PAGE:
Lebanon Reporter

Columns

January 23, 2014

When no more footprints are left in the sand?

Walking along the shores of Anna Maria Island, I am nearly hypnotized by the continuous lapping of the waves upon the sandy shore. Many poets have written about how the moonlight glimmers on the seemingly never-ending horizon of an ocean. But, I wonder, has there ever been a word created that can truly describe all that God has created in this world, or for that matter, the universe? As my feet leave behind footprints in the sand that eventually will disappear, is that really any different than when we pass on and in a generation or so, the knowledge of our existence will also, most likely vanish? Ghost crabs scamper across the sand during the night, in search of whatever they consider food, occasionally being interrupted by the curious tourist attempting to capture them by tossing a hat or beach blanket on top of it. During the daytime, and without knowledge of many of the beach goers, these mysterious creatures are carrying on with their daily lives just inches below the surface of the sand, awaiting the sun to dip below the far-off horizon. Unknowingly, the out-of-state traveler picks up what appears to be some sort of tangled, brown seaweed and after feeling its slimy surface, heaves it back upon the hot summer sand. Unwittingly, the sun worshiper has just been handling an unusual creature called a Basket Star Fish. Despite its shape not resembling anything near what we would normally picture in our mind, it however is of the same family.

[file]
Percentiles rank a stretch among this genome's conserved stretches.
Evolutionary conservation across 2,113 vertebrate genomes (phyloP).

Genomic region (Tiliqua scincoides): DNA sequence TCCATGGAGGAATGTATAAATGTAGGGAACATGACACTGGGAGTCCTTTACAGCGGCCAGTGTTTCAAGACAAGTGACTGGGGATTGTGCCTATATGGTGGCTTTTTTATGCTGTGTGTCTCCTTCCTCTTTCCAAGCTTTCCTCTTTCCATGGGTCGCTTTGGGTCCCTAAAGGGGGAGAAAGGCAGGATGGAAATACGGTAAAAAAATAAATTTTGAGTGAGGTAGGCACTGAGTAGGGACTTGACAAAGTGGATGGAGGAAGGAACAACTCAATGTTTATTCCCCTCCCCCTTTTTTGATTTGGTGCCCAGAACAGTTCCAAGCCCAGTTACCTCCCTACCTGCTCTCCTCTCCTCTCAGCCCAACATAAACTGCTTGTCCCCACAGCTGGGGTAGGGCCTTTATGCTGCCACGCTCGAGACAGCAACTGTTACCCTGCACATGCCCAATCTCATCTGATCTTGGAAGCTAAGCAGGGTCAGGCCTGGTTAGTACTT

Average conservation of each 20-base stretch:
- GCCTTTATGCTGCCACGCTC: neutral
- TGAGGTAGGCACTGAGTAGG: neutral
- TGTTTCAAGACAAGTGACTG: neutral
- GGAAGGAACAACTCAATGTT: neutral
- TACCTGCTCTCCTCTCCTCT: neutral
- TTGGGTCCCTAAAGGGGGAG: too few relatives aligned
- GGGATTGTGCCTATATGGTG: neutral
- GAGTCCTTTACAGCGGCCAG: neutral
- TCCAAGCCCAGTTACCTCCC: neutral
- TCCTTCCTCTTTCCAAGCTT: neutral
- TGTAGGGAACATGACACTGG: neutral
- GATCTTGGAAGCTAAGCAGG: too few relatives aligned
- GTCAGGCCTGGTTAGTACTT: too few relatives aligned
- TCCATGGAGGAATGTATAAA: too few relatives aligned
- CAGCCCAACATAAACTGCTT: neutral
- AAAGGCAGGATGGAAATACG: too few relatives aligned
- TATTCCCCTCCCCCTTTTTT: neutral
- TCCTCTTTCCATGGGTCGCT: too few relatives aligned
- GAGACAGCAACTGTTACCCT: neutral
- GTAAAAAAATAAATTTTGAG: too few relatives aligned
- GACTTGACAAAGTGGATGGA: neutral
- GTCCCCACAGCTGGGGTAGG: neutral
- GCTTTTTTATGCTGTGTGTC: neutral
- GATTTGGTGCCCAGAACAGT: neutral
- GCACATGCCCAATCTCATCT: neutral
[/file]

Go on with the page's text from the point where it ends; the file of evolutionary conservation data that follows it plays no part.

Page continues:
Coquina Beach, appropriately named after a tiny mollusk that calls this beach home, is a beautiful rainbow colored beach. The beauty of this beach is created in part by the many colors of Coquinas that make up the beach. Bending down and scooping a handful of sand and shells will quickly give the unsuspecting beachcomber a unique experience. Just after picking up a handful of beach sand, those tiny, triangle shaped shellfish will soon begin to burrow into the sand in an attempt to escape. Though we are blessed with a colorful view of these tiny creatures, if you decide to collect a few of these to take back to Indiana, they will soon lose their brilliant hues, leaving you nothing more than just a handful of dull-looking seashells.

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